Figure 1 : Traffic trace getting information at each point                                    

Coverage Implementation

In a testbench, environment class typically has all interfaces agents, functional coverage and scoreboard instantiated in it. IO and control interfaces monitor’s analysis ports are connected to functional coverage class’s exports to get interface packets and transactions. Required resources like regmodel, different configuration objects will be set using uvm_condig_db construct to coverage class. Coverage implementation wise, define variables, packet storage elements outside of coverage class and use those to copy values of important interface signals, control signals and packet’s fields. These variables defined outside of coverage class will be used in cross coverages. 

As shown in above Figure 1, variables defined outside of coverage class will be used to save information like packet ids, valid for DataPath_blk1. And for control plane, save information like ready, status, destination id, routing channel numbers. Register values of fields such as CTRNL_RUT.RT values can be crossed with these variables to make sure that if field value of RT is 01 then Datapath_blk1 fields and control plan signals has interested values. Implementing the functional coverage with the approach mentioned will helpful especially in case of block and cluster level verification. Independent implementation of coverage class explores reusability options across projects with similar DUT interfaces. 

The register configuration information can also receive through the interface but again need to decode address and fields, so it will be meaningful to use regmodel. Regmodel comes with rich sets of API and default sequences to exercise all registers and fields with their attributes. The Regmodel based auto generated functional coverage can be treated separately.   

There is a known limitation with embedded covergroup. We cannot use the multiple instances of the same covergroup as the datatype, hence defining the covergroups outside of the functional coverage class will help to define an array of covergroups, especially it will help if most of the interfaces are of the same type, a usual case of networking domain DUT. The single covergroup with multiple instances can be sampled with different indexes in each of the write_<> methods of coverage class.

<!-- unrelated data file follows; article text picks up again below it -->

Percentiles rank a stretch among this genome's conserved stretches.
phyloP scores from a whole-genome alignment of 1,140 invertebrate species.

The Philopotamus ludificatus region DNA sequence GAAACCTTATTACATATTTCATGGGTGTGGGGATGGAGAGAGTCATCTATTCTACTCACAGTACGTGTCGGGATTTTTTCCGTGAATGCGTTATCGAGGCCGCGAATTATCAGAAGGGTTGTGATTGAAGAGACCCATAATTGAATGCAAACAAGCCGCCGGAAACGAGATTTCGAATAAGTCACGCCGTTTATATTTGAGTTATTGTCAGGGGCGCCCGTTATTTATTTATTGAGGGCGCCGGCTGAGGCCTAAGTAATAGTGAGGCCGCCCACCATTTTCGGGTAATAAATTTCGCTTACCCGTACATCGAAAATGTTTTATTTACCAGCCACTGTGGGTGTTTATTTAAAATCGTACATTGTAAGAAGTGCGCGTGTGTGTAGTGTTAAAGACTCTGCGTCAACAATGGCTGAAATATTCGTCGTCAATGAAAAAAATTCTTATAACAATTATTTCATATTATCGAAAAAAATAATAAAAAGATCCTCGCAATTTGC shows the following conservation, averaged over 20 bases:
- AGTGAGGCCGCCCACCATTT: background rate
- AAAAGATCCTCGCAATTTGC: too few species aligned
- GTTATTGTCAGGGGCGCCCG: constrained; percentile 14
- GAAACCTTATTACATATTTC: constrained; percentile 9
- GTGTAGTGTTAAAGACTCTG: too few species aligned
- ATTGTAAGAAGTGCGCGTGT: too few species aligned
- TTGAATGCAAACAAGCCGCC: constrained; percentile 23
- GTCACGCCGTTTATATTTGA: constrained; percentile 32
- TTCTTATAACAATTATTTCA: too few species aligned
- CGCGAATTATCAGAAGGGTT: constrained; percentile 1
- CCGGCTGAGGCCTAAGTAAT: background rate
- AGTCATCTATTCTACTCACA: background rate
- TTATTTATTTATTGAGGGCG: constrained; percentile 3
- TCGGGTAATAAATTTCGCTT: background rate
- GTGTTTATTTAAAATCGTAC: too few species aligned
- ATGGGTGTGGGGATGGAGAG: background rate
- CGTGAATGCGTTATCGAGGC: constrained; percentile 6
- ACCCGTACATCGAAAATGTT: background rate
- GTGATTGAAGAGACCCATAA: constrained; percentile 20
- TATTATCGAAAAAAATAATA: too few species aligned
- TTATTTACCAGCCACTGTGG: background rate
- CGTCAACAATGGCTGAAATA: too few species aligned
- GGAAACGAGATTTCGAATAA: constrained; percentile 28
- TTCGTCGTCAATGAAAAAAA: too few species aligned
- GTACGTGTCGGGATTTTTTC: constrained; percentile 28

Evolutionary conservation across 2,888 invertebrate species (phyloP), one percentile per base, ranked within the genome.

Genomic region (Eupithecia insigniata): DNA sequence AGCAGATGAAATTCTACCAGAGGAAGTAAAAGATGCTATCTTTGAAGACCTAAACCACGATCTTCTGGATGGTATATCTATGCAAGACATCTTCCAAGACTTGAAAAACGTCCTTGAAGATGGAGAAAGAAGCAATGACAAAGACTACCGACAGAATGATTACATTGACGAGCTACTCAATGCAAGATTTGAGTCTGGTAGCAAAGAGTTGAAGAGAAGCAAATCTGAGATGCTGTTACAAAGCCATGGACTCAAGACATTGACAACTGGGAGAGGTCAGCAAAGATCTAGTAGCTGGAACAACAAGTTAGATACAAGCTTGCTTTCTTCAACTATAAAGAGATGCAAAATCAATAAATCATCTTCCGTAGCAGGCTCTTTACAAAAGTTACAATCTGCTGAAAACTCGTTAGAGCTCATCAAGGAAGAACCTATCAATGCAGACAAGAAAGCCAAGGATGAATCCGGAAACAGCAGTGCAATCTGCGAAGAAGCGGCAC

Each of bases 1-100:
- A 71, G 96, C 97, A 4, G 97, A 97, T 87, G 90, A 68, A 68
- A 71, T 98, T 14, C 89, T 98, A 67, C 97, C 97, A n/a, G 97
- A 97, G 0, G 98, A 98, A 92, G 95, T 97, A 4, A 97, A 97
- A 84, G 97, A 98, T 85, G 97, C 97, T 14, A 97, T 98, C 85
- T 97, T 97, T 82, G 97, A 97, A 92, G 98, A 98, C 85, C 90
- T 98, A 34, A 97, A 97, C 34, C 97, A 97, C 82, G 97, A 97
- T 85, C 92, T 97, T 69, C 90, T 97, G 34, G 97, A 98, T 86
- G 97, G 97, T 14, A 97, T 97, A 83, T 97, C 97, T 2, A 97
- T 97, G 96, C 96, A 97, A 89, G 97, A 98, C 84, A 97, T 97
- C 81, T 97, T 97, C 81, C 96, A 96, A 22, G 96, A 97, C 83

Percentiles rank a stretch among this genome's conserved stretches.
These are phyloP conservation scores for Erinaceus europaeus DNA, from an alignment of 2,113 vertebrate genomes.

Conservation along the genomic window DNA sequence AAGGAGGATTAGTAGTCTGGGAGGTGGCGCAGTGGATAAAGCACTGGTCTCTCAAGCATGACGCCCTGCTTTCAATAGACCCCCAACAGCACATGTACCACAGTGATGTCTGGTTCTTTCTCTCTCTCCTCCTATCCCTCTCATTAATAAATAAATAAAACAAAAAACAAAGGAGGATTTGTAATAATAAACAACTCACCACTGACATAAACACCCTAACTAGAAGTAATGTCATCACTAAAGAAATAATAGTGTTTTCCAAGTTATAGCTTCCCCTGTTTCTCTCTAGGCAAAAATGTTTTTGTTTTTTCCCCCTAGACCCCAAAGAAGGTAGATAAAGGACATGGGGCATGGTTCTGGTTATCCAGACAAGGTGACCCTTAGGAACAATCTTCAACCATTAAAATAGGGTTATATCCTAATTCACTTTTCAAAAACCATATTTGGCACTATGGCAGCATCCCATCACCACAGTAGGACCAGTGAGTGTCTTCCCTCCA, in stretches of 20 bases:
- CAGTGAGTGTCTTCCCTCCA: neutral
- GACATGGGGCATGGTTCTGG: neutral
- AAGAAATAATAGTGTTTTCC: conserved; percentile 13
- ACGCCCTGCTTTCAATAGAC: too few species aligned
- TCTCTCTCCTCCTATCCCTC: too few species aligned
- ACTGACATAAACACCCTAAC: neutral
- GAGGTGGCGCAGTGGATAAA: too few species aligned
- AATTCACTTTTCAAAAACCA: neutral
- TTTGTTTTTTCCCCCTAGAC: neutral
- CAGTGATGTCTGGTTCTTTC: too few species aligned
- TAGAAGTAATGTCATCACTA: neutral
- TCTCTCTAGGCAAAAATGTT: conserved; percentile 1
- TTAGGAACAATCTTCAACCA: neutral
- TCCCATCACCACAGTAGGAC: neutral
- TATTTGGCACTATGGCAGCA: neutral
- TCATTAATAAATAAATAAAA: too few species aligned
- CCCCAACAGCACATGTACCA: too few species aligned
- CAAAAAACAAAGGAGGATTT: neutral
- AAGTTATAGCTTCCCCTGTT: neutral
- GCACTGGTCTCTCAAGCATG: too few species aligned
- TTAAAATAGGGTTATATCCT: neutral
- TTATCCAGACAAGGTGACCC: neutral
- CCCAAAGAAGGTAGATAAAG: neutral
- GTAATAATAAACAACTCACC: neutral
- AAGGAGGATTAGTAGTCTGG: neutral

Code example

In the above example, covergroup and variable are storing transactions & interface signals from write methods and are declared outside of class. This will allow these variables to be used across covergroups. 


Based on important interface signals, which will validate the transactions or packets, the global variable outside of coverage class scope can be defined and used to copy these signals. Same can be done with every interface signals, control signals and those many global variables can be used in one covergroup which will define the cross coverage for such variables. This is how you can confirm traffic from input to output port traverse through desired data and control path.

About the Author

Shailesh Vasekar is working with ASIC BU of Einfochips. He has worked in functional verification of ASICs and SOCs development in various domains like networking, consumer, communication. He has used advance verification methodologies like UVM, formal verification, functional coverage drive verification, assertions, SystemVerilog.



? Expertise in developing testbench in block level as well as SOC level. ? Experienced in verification using UVM, OVM, VMM methodologies. ? Developed UVM/OVM/SystemVerilog based verification environment. ? Developed Verification plan, environment architecture documents, test plan. ? Developed verification environment components including monitor, driver, scoreboard, environment. ? Developed reference model in UVM for tributary time slots block for OTN .

More from Shailesh